Caitlin Vance’s debut short story collection simultaneously stuns and alarms audiences. The Paper Garden’s stories are separate pieces of fiction that instantly draw the reader into their unique and memorable world. The stories range from children’s experiences comprehending the world around them, realistic queer romances, reimagined biblical passages, and stories blanketed in a fresh take on mental illnesses. Where Vance truly shines is utilizing her obscure yet easily understood metaphors, and her ability to transform her character’s voices into meaning that embodies each reader's unique circumstance. Regardless of some of Vance’s collection being centered in a fantastical version of reality, she also utilizes her writing to make light of undeniable truths about religion, relationships, gender, love, and societal norms. What Vance is truly putting forth through her writing is the idea that nothing should be taken at face value, and everything should be questioned for its supposed authority and validity.
Author Kazim Ali reminds us that, like layers of sediment in the earth, generations of lives are inscribed within the land around us. In his memoir Northern Light: Power, Land, and the Memory of Water, Ali weaves a detailed meshing of historical events, personal accounts, and his own experiences as he searches for answers to the series of questions that led him to Cross Lake and the Pimicikamak community.
Each of us finds a way to cope with the hurdles and pain that life throws our way. Some turn towards their work, others to more destructive means. Then, there’s Josh Denslow. In his collection of stories Not Everyone is Special, Denslow covers a range of topics with his characters: from being a child of divorce, to being a survivor in the aftermath of a friends’ suicide, to being a little person in today’s world. His approach is to use humor not only to build up the narrative in each story, but show how people use it as a form of self-preservation and self-defense in ways that are true to real life, even when he is putting a character in a world where people have superpowers like being able to get the wrinkles out of shirts by patting them down with their hands or extending and retracting their facial hair in real time.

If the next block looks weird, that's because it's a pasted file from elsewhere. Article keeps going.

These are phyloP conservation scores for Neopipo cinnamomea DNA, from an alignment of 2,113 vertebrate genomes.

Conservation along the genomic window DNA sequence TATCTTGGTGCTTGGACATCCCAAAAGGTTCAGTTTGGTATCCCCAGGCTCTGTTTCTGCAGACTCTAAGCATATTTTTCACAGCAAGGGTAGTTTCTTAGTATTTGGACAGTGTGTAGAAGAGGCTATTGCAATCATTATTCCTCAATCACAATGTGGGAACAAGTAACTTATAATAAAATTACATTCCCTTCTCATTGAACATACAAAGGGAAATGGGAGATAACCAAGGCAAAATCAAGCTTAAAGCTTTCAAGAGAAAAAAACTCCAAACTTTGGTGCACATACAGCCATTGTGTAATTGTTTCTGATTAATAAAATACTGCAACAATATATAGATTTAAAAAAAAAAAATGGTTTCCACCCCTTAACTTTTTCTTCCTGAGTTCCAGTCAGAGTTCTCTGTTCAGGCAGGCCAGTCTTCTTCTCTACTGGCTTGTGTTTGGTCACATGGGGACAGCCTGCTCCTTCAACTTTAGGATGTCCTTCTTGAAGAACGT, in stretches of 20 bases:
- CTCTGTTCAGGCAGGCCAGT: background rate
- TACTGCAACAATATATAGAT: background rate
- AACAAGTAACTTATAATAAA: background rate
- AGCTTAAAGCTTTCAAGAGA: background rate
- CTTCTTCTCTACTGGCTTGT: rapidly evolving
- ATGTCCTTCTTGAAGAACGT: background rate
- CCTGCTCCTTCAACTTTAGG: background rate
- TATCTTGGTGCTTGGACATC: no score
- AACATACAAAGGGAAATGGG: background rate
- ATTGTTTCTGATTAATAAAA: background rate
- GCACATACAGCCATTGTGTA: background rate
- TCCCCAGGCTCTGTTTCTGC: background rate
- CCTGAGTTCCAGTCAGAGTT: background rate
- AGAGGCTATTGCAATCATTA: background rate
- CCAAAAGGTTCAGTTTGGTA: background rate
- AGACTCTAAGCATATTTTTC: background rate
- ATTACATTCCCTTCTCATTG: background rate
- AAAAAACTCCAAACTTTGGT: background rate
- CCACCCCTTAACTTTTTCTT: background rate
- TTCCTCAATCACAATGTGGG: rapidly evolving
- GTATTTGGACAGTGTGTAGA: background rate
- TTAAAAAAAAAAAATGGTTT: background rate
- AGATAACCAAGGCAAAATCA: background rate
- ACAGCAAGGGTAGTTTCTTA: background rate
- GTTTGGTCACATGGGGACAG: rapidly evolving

The woman running for her life from a man in a park. The girl who passes out at a party after a tainted drink. These are familiar stories we’ve been exposed to time and time again in the media. In fact, they’re so common they border on cliché. We’re under the impression there is nothing left to say, but there’s still, for a lack of words, fresh blood in these stories.
Jacqueline Doyle’s debut chapbook The Missing Girl features a collection of stories about the threats women face. From rape to questionable encounters, Doyle’s genius is that through her flash fiction pieces, she relies on our societal knowledge to fill in the blanks of her finely drawn bits of terror; and through them reminds us that for women nothing and nowhere is safe.
Every child hears “Once upon a time” and immediately knows that “happily ever after” is on its way. Snow White is woken up with Prince Charming’s kiss. Ariel gets her legs and her man. Cinderella is reunited with her precious glass slipper and her true love. But what happens when you wander off into your own once upon a time, only to find that Cinderella’s other shoe has dropped on your head? Suddenly you’re sitting on the commuter train, heading into another Monday of sucking down crappy coffee in that tiny office it took you five years of making copies and running office lunch orders to get promoted to.
Now you’re thinking happily ever after might just be for fairy tales after all.